Why am I here?

It’s a question I have been asking myself a lot this semester. As in, why am I sitting in the back row of this gut QR lecture, picking at a Clif bar and obsessively checking my email? Put otherwise: Why does Yale have distributional requirements?

I’m pretty sure I am going to forget everything I am learning in this class, even if I actually put effort into it (which, of course, I don’t). I’m not lazy; I’m just being realistic.

I can just barely recall a time in high school when I was actually good at solving math problems. It’s hard to believe, though, because before taking my gut QR class, I completed an online QR skills assessment test in which I answered 5 of 13 multiple choice questions correctly.

So in the four semesters that have elapsed between my first (and, might I add, very legitimate) QR credit and this one, I have regressed from being a competent and fairly advanced problem solver into a fifth grader. A fifth grader in remedial math. I’m improving, of course, because I have to do weekly problem sets with actual math problems. But in two years, won’t I just be a fifth grader again?

This logic seemed pretty flawless to me. Happily, however, my mother was able to provide some perspective.

I was explaining to her, very reasonably, that I probably hadn’t done so well on my gut QR midterm. Some of the questions, it turned out, required me to have done more than skim the text and play with my phone during lecture. My mother was very concerned. Why hadn’t I been doing my reading, or paying attention in class? She was very stern.

I whined a little, faked some tears, and when she’d calmed down, confessed the truth: the lectures are excruciatingly boring. It’s pretty difficult to focus, and it all seems pretty useless. After all, English majors don’t need math or science. And I’m fairly certain that, after the semester ends, I’ll forget whatever facts I managed to cram in the night before the final.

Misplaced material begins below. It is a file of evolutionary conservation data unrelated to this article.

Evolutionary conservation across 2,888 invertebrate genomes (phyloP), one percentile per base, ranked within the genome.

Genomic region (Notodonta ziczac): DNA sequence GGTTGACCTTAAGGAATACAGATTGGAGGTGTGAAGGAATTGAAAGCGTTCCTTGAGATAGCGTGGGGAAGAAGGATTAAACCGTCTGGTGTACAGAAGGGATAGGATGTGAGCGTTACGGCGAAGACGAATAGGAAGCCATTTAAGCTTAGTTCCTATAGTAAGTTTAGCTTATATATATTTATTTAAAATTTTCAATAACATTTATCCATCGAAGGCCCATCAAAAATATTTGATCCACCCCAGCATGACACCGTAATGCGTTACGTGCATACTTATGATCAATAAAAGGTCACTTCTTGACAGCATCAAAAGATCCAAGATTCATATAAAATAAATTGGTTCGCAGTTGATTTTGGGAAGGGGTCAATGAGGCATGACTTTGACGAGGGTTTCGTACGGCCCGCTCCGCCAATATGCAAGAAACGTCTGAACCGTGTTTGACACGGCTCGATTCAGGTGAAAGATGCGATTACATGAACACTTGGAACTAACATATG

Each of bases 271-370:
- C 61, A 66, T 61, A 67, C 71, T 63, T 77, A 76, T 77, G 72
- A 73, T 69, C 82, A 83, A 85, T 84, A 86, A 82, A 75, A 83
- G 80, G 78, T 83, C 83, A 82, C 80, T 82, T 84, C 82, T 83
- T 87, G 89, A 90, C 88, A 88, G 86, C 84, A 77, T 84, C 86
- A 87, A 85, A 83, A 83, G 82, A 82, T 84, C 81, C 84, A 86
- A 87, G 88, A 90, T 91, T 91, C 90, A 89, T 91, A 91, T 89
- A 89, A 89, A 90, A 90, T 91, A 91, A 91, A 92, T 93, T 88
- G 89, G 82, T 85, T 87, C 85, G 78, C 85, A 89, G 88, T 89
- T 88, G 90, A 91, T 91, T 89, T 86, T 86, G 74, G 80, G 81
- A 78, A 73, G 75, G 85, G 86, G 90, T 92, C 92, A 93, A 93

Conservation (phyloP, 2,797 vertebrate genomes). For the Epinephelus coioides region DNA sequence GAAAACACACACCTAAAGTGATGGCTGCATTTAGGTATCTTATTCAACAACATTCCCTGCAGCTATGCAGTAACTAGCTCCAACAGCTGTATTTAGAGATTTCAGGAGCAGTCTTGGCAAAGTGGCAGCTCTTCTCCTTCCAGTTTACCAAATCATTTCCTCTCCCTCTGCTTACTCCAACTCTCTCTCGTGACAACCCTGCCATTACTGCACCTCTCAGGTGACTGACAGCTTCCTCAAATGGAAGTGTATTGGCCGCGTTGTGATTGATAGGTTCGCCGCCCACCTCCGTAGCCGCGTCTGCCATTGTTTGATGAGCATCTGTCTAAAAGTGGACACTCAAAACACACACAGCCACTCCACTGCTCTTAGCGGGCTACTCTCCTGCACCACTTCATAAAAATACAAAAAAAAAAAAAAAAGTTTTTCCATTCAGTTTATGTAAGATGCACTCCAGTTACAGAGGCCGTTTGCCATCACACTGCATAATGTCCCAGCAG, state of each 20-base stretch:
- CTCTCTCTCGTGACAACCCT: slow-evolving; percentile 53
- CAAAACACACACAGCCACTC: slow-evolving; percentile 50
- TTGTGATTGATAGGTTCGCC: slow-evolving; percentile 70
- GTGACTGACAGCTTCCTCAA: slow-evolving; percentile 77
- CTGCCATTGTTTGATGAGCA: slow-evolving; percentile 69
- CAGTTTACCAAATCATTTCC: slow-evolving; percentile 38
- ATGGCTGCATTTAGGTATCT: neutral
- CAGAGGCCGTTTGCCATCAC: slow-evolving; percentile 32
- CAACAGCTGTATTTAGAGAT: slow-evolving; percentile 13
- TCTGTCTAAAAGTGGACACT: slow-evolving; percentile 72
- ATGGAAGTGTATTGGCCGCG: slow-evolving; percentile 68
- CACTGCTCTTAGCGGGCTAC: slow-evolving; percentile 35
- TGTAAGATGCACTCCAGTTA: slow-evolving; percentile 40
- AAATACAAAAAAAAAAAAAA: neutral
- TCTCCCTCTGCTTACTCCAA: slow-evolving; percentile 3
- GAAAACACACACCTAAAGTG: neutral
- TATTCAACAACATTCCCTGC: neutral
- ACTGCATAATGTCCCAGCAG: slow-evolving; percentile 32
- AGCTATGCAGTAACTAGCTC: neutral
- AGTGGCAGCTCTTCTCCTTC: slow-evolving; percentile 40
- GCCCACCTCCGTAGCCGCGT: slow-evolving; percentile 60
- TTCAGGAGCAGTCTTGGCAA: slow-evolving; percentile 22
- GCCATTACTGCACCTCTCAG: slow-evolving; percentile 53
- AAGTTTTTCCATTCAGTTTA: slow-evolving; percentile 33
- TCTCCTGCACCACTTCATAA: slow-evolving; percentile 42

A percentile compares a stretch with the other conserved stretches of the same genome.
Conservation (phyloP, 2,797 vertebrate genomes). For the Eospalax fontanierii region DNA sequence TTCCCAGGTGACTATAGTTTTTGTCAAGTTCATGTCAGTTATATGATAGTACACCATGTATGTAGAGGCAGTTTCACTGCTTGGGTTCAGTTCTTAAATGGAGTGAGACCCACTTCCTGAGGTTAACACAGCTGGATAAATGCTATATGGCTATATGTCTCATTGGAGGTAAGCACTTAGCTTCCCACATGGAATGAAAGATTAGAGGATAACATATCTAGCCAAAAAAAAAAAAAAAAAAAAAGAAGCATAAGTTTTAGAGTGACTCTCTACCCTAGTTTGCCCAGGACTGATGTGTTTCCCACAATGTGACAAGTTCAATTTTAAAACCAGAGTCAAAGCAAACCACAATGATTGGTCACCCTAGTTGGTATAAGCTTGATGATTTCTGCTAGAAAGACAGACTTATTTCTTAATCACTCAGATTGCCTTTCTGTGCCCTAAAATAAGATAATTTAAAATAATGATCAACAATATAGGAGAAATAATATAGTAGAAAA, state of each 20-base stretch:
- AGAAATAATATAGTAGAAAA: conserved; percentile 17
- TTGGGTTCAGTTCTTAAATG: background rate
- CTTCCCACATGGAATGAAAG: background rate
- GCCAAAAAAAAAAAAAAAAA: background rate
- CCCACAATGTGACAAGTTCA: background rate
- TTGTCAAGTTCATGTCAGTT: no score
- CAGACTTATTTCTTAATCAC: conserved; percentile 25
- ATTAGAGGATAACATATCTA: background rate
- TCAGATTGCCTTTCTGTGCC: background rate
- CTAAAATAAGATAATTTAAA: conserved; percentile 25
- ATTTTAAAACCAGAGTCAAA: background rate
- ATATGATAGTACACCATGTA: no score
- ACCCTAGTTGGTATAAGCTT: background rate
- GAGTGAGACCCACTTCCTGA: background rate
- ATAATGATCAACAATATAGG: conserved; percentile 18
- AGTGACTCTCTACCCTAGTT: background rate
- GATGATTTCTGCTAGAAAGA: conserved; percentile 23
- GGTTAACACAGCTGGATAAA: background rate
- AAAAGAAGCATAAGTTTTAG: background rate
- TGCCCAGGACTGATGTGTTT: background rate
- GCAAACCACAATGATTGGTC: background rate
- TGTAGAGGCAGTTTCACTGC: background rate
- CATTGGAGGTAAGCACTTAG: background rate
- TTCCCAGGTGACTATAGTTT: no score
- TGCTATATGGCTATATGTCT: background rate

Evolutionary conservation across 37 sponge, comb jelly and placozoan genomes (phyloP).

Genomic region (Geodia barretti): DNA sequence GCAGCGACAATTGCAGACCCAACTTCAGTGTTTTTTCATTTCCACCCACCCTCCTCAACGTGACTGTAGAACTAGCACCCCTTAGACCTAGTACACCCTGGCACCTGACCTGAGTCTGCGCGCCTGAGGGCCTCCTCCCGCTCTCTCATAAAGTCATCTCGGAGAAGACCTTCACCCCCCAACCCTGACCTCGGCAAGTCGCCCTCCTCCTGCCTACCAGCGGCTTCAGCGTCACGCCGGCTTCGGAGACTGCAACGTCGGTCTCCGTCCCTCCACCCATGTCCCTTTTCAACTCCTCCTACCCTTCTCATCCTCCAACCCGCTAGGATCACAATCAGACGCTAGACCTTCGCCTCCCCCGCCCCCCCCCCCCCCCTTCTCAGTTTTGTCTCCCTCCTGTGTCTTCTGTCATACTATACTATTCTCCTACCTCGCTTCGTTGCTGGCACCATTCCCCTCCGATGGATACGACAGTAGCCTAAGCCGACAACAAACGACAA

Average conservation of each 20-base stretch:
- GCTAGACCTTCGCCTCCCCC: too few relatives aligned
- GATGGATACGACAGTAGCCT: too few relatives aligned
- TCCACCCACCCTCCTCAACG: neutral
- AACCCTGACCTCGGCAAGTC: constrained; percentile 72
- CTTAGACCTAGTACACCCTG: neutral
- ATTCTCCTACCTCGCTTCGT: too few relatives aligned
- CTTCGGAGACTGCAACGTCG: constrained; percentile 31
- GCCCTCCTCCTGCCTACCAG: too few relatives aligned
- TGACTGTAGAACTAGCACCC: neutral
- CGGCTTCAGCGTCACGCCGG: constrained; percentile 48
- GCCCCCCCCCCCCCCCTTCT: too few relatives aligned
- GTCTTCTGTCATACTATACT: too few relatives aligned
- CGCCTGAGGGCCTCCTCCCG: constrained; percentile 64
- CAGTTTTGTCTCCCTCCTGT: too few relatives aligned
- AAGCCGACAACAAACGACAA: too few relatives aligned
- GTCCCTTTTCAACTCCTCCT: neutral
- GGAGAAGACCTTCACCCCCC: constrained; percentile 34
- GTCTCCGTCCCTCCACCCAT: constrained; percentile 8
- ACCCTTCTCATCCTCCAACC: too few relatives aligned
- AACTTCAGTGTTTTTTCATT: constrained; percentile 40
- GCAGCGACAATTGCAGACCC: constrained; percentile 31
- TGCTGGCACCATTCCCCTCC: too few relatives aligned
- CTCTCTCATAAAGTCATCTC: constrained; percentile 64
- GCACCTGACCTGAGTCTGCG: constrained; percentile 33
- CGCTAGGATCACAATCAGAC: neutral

Still, my mother was appalled. “Michelle,” she said quietly, “sometimes we have to do things we don’t want to do.”

“Even when they’re useless?” I asked.

“Especially then,” she said.

I was stunned. Of course, I realized, some tasks can be unpleasant. Generally, though, they have a real purpose which provides one some motivation to complete them. For example, I don’t like doing laundry, but there comes a time every few weeks when I really need clean underwear.

On the whole, I like my classes. I don’t always like writing papers or taking tests, but I always feel good for having learned a little more about something I love from an assignment. Over the years, I’ve also enjoyed watching myself build skills I hope to use after college — if nothing else, I’m developing a way of understanding the world through literature. I think we all feel that way about our own fields of study: we enjoy learning from them, and that’s why we chose them.

But that’s not how life works. It’s shocking, I know. I’m still reeling a little bit. But people have to do things they don’t enjoy, even when it doesn’t benefit or satisfy them. Like obeying traffic laws and filling out tax returns — two things I have yet to do — we have to fulfill our distribution requirements, whether or not we find them gratifying or useful in the long term.

It doesn’t matter if you won’t remember a word of Swahili five years from now, or why that painting of that woman by that guy changed the course of Western art. You’re going to take that class and you’re going to pass, if only just barely, because you have to. In fact, to prepare you for life’s inanity, you should have to do more useless things to graduate from Yale, like holding your breath for five minutes, or paying really close attention to Mary Miller’s speech at the Freshman Assembly. Yale students need to realize, as viscerally and as boringly as possible, that life doesn’t make sense. I spent too much time feeling fulfilled and thoroughly educated by my program of study at Yale. Nothing should work that efficiently, and no one should be that satisfied. It simply isn’t natural.

Sometimes we have to do things we don’t want to do, especially when they waste our time. And that’s why we have distribution requirements.

Michelle Taylor is a junior in Davenport College. Contact her at michelle.a.taylor@yale.edu.